J Neurogastroenterol Motil  
The Association Between Fasting C-peptide and Gastrointestinal Symptoms of Gastroparesis in Type 2 Diabetic Patients
Yun Huang, Honghong Zhang, Minxia Zhang, Wenya Li, Jinhua Wang, and Ji Hu*
The Department of Endocrinology, the Second Affiliated Hospital of Soochow University, Suzhou, China
Correspondence to: Ji Hu, MD, PhD
Department of Endocrinology, the Second Affiliated Hospital of Soochow University, 1055 Sanxiang Road, Suzhou, Jiangsu, China
Tel: 86-512-67784169, Fax: 86-512-67784166, E-mail: huji@suda.edu.cn
Received: June 8, 2016; Revised: October 5, 2016; Accepted: October 9, 2016; Published online: November 7, 2016.
© The Korean Society of Neurogastroenterology and Motility. All rights reserved.

cc This is an open-access article distributed under the terms of the Creative Commons Attribution Non-Commercial License (http://creativecommons.org/licenses/by-nc/4.0) which permits unrestricted noncommercial use, distribution, and reproduction in any medium, provided the original work is properly cited.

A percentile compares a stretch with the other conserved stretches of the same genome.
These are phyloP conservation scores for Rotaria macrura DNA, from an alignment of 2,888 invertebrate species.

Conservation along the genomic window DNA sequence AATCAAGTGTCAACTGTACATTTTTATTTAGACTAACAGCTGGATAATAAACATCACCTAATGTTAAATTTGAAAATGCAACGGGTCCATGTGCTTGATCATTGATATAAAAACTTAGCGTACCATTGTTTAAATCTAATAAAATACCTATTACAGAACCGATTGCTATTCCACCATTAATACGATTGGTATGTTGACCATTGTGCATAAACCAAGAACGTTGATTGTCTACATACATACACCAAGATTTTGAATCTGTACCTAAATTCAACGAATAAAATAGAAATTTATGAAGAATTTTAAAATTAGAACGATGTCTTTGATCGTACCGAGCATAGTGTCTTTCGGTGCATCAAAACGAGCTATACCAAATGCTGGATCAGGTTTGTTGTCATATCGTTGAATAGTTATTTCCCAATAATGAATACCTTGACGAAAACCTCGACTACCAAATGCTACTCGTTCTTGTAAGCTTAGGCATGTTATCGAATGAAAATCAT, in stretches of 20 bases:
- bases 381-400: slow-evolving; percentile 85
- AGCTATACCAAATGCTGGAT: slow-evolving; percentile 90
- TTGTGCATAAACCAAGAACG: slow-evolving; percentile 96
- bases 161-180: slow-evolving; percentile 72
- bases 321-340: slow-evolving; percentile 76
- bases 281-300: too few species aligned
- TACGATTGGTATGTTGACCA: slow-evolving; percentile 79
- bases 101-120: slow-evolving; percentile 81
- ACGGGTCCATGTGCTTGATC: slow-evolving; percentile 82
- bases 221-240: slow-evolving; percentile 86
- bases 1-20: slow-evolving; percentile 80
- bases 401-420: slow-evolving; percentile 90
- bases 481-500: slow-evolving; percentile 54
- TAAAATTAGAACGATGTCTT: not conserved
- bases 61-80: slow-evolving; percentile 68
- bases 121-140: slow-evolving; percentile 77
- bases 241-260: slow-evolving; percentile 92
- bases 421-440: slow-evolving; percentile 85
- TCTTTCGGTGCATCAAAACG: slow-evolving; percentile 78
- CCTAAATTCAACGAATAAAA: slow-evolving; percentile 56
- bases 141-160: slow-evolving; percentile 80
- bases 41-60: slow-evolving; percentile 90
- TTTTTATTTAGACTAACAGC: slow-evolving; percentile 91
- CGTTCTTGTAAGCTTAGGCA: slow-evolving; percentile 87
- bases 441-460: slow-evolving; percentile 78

The relationship between c-peptide levels and gastrointestinal (GI) symptoms in type 2 diabetic patients is not clear. The purpose of this study is to examine the association between fasting C-peptide and GI symptoms of gastroparesis in type 2 diabetic patients.
We recruited 333 type 2 diabetic patients into the present study. All the patients filled out questionnaires of gastroparesis cardinal symptom index (GCSI) to evaluate GI symptoms. Hospital anxiety and depression scale were adopted to define anxiety and depression. Patients with GCSI scores ≥ 1.90 were regarded as having symptoms of gastroparesis.
In our study, 71 (21.3%) type 2 diabetic patients had GCSI scores ≥ 1.90. In comparison to patients with scores < 1.90, those with scores ≥ 1.90 had significantly lower fasting c-peptide levels (1.49 ng/mL vs 1.94 ng/mL, P < 0.001), higher prevalence of depression (40.9% vs 18.3%, P < 0.001) and anxiety (28.2% vs 13.0%, P = 0.002). Multivariate logistic regression revealed that fasting C-peptide was still significantly associated with symptoms of gastroparesis (odds ratio, 0.67; 95% confidence intervals, 0.48-0.94; P = 0.021), even after adjustments for age, sex, body mass index, HbA1c, current smoking and drinking status, anxiety, and depression. Furthermore, linear regressions showed that fasting C-peptide was independently and negatively related to GCSI scores (standardized regression coefficient, -0.29; P < 0.001) in patients with at least one GI symptom.
GI symptoms of diabetic gastroparesis affect approximately 20% of type 2 diabetes patients and are associated with lower fasting C-peptide levels independent of depression and anxiety status.
Keywords: C-peptide; Diabetic gastroparesis; Depression; Gastrointestinal symptoms

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